How likely is it, though? It feels like I’ll never get there. This level of illness is: unspeakable isolation, a blizzard of experience cancelling and cancelling and cancelling. Usually there is no hope, no future, no other thing than now, me. No time. No expectation of anyone to help me. When I ask for referrals, or explain what is wrong, it feels like the greatest waste of breath in all my life.

I think, to tell the truth, there comes a point when the NHS gives up on you. I don’t know when I should begin to accept that.

Sloth, perdition, joy? On being bedbound.

I’m an expert, so you have to trust me. Most sensible people realise that, of course, it’s rubbish being in bed all day and every day. It’s a commonplace of chronic illness discourse to lament insensitive comments along the lines of, “Must be nice, lying around instead of going out to work!” These come far less often than you’d think from a glance at the memes that have spread, urticaria-like, across Tumblr and Instagram in the past few years.

Actually of course, it’s crap. Why, though? We’re currently in November. Let’s be honest: I don’t have to get up and go out to work tomorrow. I will be staying in bed, all day. People will bring me vegan food and iced coffee and lemonade: sounds okay, doesn’t it? Telling that side of the story does seem to lend credence to oh-you-lucky-disabled-buggers. What is so bad about it?

First there are the things that hang over you. The worries. Bed sores and blood clots. Every time a nurse from my GP surgery comes out to see me, these are their two biggest concerns. I’m not the worst off here, because I can usually (not always) turn myself in bed: all the same, I’m not moving enough. I’m more afraid of a blood clot than of bed sores, because if I get one I’ll be moved into hospital.

Second, there are all the things that work less well if you’re lying down. The human body isn’t designed to be recumbent—or at most slightly propped—all day. It messes with your organs, your circulatory system: everything. Whatever has made you bedbound in the first place is unlikely to be helped by your heart getting weaker, your blood moving around the body less efficiently and perfusing poorly, your muscles wasting, your intestines working less well … I could go on, but I’ll spare you.

Have you ever tried to eat lying flat? There’s an art to it. It’s not all that hard to become deft at handling light cutlery (so you’re not dropping food on yourself all the time), but good luck swallowing and keeping it all down. Gravity isn’t helping you like it usually would. Swallowing pills lying down can be considered either an ordeal or (if you’re a real optimist) a special talent.

You might think the biggest problem would be boredom. For me that is not the case at all: I just think! All the time. If I was any better than I am, I would get the fuck out of bed; the only reason I’m here so much is because I have no energy and my body is malfunctioning a lot. As such, when I do scrape a bit of energy up, I have no problem at all finding things to channel it into. Poetry, editing my poems, Duolingo (I do French for continual grammar practice, German and Italian for my “main” languages, and Dutch and Russian for fun), meditation in many different styles, emailing friends when I can. I’m hyper-conscious of not being able to contribute to my household much, so I do research and organisational tasks like gift-shopping, interior decoration plans, clothes shopping for the rest of the family, planning all our menus, and following up on any complaints. I use social media a little, partly for friendship, connections and self-expression—but increasingly for activism, as it infuriates me to see the big diversity push in British poetry mostly leaving disabled poets behind. I read poetry pamphlets, and bigger books using my phone—often this is the only device I can hold. I handle some of the listings and messages on my Depop, where I’m selling off clothes and jewellery to pay for extra minor (non-NHS) medical expenses. I listen to hours of podcasts, audiobooks. I read the internet, I go down rabbit holes, I learn, I plan.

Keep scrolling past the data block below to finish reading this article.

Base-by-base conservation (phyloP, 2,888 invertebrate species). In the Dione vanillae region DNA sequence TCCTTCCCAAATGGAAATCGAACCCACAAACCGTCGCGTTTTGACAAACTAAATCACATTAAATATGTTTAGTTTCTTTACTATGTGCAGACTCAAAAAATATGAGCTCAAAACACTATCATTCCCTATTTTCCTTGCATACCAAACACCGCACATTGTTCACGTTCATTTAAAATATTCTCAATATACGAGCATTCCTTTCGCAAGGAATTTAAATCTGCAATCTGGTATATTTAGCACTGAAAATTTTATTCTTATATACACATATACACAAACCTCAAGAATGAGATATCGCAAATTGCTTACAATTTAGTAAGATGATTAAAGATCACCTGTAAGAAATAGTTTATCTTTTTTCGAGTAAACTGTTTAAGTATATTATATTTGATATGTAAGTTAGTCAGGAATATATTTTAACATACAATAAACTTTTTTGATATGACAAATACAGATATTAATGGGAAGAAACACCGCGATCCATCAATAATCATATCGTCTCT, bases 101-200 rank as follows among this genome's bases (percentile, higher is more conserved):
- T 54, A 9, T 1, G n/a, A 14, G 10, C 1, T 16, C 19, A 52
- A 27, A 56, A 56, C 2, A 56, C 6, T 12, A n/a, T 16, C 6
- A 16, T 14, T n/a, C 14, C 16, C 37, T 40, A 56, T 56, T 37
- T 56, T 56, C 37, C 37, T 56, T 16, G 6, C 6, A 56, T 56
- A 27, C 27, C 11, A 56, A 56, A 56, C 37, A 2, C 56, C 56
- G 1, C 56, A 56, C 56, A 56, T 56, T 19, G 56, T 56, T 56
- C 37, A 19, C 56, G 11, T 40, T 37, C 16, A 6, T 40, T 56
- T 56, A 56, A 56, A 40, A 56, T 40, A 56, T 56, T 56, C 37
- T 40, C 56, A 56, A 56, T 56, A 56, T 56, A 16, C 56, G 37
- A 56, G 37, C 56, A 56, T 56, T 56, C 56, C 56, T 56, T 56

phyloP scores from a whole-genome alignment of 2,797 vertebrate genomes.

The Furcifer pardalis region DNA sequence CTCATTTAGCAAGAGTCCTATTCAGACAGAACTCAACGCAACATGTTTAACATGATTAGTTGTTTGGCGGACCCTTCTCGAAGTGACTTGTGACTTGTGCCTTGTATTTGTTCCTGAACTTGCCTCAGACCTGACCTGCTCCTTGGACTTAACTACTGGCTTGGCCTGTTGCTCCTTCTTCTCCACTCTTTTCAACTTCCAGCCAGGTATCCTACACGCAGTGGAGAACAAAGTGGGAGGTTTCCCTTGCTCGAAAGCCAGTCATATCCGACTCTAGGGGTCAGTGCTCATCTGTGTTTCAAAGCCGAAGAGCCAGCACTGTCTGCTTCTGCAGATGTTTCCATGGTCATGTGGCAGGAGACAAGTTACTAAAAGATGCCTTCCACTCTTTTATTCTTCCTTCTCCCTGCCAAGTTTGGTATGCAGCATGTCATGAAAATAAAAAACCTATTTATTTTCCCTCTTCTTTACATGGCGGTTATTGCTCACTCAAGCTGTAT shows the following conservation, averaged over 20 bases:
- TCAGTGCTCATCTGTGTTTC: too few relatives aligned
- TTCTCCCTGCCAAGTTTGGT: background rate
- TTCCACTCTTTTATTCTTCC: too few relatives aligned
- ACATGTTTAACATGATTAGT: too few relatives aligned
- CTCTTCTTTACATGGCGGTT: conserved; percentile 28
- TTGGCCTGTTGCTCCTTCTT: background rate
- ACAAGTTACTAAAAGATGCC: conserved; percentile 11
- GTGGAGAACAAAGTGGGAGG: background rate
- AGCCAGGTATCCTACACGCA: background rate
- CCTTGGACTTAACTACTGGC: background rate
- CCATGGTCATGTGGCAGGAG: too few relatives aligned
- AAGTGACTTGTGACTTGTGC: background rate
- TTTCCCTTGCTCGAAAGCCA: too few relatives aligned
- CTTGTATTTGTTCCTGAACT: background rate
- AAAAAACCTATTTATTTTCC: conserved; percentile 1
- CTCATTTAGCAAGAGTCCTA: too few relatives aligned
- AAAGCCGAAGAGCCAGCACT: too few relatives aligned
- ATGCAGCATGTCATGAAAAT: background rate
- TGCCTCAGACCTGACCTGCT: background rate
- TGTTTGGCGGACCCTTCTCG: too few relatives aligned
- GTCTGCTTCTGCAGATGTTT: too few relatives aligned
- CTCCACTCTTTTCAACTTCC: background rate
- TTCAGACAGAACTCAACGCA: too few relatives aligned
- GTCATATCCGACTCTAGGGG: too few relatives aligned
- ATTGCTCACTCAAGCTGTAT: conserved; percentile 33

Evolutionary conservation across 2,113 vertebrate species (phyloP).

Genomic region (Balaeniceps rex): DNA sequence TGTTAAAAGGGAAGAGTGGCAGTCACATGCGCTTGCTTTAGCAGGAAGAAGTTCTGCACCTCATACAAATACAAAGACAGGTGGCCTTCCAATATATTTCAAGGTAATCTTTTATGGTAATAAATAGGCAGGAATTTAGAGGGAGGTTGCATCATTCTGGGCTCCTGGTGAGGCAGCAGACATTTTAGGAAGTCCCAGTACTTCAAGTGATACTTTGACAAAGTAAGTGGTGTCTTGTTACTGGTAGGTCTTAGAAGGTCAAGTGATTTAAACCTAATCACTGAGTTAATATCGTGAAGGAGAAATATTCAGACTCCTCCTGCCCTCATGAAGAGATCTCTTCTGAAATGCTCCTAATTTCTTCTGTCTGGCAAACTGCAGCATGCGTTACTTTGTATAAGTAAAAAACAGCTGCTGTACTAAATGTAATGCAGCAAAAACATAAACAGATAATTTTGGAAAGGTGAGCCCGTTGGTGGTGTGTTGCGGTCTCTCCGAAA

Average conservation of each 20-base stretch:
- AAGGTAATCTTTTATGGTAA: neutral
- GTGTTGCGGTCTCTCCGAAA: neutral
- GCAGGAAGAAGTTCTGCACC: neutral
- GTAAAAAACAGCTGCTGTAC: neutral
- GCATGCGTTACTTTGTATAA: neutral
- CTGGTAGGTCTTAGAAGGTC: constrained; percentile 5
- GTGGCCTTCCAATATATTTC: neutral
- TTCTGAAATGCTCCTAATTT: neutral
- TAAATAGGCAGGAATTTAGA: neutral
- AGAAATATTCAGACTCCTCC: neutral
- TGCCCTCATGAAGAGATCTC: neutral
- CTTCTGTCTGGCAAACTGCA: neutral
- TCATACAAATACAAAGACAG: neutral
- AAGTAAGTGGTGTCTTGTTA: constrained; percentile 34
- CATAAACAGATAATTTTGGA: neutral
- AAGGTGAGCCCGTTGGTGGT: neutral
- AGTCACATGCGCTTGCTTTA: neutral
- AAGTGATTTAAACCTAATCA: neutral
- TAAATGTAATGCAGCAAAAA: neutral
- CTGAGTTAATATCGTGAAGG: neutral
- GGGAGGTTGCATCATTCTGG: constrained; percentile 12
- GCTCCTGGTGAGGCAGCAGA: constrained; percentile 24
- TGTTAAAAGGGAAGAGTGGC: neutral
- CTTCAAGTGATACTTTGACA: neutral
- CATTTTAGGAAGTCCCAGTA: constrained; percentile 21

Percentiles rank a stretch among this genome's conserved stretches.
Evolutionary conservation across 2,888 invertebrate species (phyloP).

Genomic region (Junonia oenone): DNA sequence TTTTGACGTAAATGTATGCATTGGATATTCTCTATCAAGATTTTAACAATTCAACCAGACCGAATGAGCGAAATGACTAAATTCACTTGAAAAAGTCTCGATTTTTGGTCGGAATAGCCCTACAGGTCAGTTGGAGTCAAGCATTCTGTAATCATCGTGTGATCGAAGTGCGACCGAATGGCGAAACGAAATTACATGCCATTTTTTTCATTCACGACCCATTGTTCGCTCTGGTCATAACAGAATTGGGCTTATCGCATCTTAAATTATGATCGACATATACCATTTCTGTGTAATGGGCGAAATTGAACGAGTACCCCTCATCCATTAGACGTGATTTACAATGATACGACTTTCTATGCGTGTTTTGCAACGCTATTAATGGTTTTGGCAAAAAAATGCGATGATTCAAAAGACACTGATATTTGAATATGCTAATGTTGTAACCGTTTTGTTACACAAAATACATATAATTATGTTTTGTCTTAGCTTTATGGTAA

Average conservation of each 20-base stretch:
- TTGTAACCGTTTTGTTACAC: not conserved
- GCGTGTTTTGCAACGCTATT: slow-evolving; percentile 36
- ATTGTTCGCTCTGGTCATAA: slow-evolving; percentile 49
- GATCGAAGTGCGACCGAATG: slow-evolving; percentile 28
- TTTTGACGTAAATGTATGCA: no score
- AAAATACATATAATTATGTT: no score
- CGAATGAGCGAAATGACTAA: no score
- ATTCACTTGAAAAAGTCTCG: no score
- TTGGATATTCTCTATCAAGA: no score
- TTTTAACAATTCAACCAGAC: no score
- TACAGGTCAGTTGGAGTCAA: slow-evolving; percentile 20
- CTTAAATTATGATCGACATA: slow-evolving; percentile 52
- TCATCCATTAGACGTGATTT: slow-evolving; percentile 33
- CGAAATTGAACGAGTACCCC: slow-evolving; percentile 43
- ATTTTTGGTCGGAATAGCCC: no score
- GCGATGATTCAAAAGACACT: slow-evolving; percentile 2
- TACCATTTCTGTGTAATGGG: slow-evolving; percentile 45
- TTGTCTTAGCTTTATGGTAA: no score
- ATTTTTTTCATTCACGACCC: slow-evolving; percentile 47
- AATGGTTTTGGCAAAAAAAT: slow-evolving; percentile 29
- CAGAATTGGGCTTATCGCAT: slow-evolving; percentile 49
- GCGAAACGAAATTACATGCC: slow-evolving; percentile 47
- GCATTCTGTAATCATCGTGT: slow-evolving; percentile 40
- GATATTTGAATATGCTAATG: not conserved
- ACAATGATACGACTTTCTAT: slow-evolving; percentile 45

…none of that is much. It doesn’t begin to be comparable to having a job, and I deliberately wrote that list to explain how easy it is for me not to get bored, rather than to illustrate exactly how labour is divided. I have a lot of help. I need a lot of help. I often can’t brush my hair or wash my face. And you know, yes, that is embarrassing to admit to, but I promised myself that if I started writing for this blog again, I would face facts like these: the ugly and the gross. There’s nothing new about saying “chronic illness isn’t glamorous”—but who ever thought it was? Often the very same people saying it isn’t glamorous are portraying an unreal image of the day-to-day in which they still are glamorous, attractive, poised, cute, or however they’re shaping their brand.

There shouldn’t be any brands. These are our bodies. We don’t know how long we have them or what they’re going to do to us, for us, or with us. My self, the assemblage of matter I call my “me”, is a mystery to me as much as to anyone. And it’s hard to live with that, to fill time without knowing how much time: a long life, a lot of pain, or a freak rupture, a sudden end? This isn’t some “me” thing. I’m in bed with the time to put this into words, but this whole paragraph is true of you: every single reader.

What did you do today? Were you bored? Why, or why not? I wasn’t bored, and I wasn’t happy either. Life between the bedclothes is always, for me … an in-the-middle kind of thing.

Illness Visible: On loneliness during invisible illness week

At times I want to say, I’m lost. Not say the words aloud, though, since I am usually alone in my bedroom: the same bed as always. The same pillows. I talk to myself incessantly and inwardly, doing the police in different voices: I am angry, selfish, tender, wondering. Many girls in one girl. 

For years I laughed at the notion of an inner child, what an old-fashioned thing, what a Viennese fancy. As if no part of me could be soft, although I accepted – reluctant but honest – my own ugliness of spirit and body; accepted, because it was always there, my own bittersweet phrasemaking, my fancies, my self-denying. Yet it was risible to me, the thought of a child; even the recollection of myself in childhood was an unstable thing, pictures of her made me feel sick. 

And now that I have her back again, the shimmering and patchy “I” of the past? Many girls in one girl. At the same time, fragments in a mist, like some person only just irretrievably shattered. 

Touch me wrong and I’ll fly apart. I am a thin-skinned, blue-tinged egg of a woman: don’t hold me tight. I am untidy in sorrow. Here alone – yes, really: here, a place – I have such tales to tell, more than a thousand; yet I am pent in my shell and seething, then stilled. My soul takes shape, frosts, glitters in the light of my eyes. I am lonelier than anything, shouting at you, shouting into my empty chest cavity, shouting into the corners of the room where I lie, always. There is nobody like me and this is impossible to tell.